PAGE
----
Combed lint and brown linter stock (i.e. linters after the first processing step) were tested for the presence of CP4 EPSPS protein by Western blotting. CP4 EPSPS was detected in combed lint but not in brown linter stock, the first product in the sequence of processing linters for cellulose.

The expression of the NPTII protein was determined by ELISA and detected at low levels in cottonseed and leaf material. The NPTII protein content of cottonseed was 0.0022% of total protein, present in whole seeds at concentrations of approximately 0.007 µg/mg fresh weight. In leaf material, NPTII was present in concentrations of approximately 0.045 µg/mg fresh weight. For line 1698, NPTII expression averaged 0.004 µg/mg (f.w) in the seed and 0.031 µg/mg (f.w.) in the leaf.

The effect of application of glyphosate on levels of expression during plant growth was also investigated. There were no significant differences in expression levels of CP4 EPSPS and NPTII in cottonseed between plants treated with glyphosate and those that were not treated.

Environmental Safety Considerations Expand

Field Testing

The transgenic cotton lines 1445 and 1698 were field tested in the United States (1991-1994). Compared with non-transgenic control lines, susceptibilities to diseases such as bacterial blight, boll rot, Verticillium wilt, and Ascochyta blight were unchanged. Similarly, no differences were noted in the susceptibility of the transformed cotton lines to insect pests, such as aphids, fleahoppers, boll weevils, tobacco budworm, cotton bollworm, and thrips, when compared to non-transformed cotton lines. Reports demonstrated that the cotton lines 1445 and 1698 did not exhibit weedy characteristics, and had no effect on nontarget organisms or the general environment relative to conventional cotton varieties.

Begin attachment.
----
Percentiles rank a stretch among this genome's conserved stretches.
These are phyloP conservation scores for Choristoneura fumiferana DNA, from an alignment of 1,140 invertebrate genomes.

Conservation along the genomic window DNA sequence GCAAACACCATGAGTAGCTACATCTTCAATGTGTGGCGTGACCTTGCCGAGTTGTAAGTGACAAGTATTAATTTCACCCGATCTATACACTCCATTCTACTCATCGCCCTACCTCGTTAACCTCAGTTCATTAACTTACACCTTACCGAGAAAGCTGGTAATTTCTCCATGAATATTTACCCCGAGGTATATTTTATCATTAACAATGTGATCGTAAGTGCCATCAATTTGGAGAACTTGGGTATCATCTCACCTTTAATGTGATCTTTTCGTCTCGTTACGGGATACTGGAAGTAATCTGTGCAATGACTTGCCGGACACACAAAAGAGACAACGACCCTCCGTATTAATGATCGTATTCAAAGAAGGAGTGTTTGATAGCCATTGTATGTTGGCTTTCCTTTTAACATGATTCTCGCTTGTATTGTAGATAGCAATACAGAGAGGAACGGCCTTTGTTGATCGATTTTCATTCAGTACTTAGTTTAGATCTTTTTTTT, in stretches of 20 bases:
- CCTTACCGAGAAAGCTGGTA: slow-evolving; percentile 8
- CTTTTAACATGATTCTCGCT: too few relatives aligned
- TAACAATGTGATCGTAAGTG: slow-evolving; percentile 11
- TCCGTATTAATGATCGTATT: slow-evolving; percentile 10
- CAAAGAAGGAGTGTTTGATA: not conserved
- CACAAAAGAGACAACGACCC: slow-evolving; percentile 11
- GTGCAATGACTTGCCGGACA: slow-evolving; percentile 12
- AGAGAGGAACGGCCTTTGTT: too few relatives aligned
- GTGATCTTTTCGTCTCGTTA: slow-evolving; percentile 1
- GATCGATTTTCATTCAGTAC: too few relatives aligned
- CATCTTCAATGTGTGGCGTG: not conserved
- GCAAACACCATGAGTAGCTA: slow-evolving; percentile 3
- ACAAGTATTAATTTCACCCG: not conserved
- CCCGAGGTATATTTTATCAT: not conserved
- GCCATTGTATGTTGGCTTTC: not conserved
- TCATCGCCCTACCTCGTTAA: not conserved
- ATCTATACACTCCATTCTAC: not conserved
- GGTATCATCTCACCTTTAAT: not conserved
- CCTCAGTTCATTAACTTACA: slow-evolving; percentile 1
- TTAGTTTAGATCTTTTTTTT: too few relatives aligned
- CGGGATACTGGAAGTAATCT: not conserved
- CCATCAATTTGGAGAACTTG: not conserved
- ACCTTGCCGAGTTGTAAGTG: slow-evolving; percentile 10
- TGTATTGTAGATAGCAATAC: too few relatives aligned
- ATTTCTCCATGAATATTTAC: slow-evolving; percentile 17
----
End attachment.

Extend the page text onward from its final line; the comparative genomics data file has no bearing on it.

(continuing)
Outcrossing

Cotton (Gossypium hirsutum) is mainly a self-pollinating plant, but pollen is also routinely transferred by insects, especially bumble bees and honey bees. The pollen is heavy and sticky and the range of natural crossing is limited. Outcrossing rates of up to 28% to other cotton cultivars have been observed under field conditions and decline rapidly with distance from the pollen source. Given proximity and the availability of insects as pollen vectors, transgenic cotton lines 1445 and 1698 are likely to hybridize with other cotton varieties.

In the United States, compatible species include G. hirsutum (wild or under cultivation), G. barbadense (cultivated Pima cotton), and G. tomentosum. There are no wild relatives or wild populations of cotton in Canada that can naturally hybridize with G. hirsutum. It was reported that gene movement from G. hirsutum to G. barbadense may be possible given suitable conditions, while gene transfer to G. tomentosum is less probable due to chromosomal incompatibility and non-synchronous flowering periods. Overall, the probability of gene transfer in the wild is unlikely due to the relatively isolated distribution of Gossypium species, different breeding systems, and genome incompatibility. Hybrids resulting from artificial crosses between cotton and wild species are generally sterile, unstable and of poor fitness.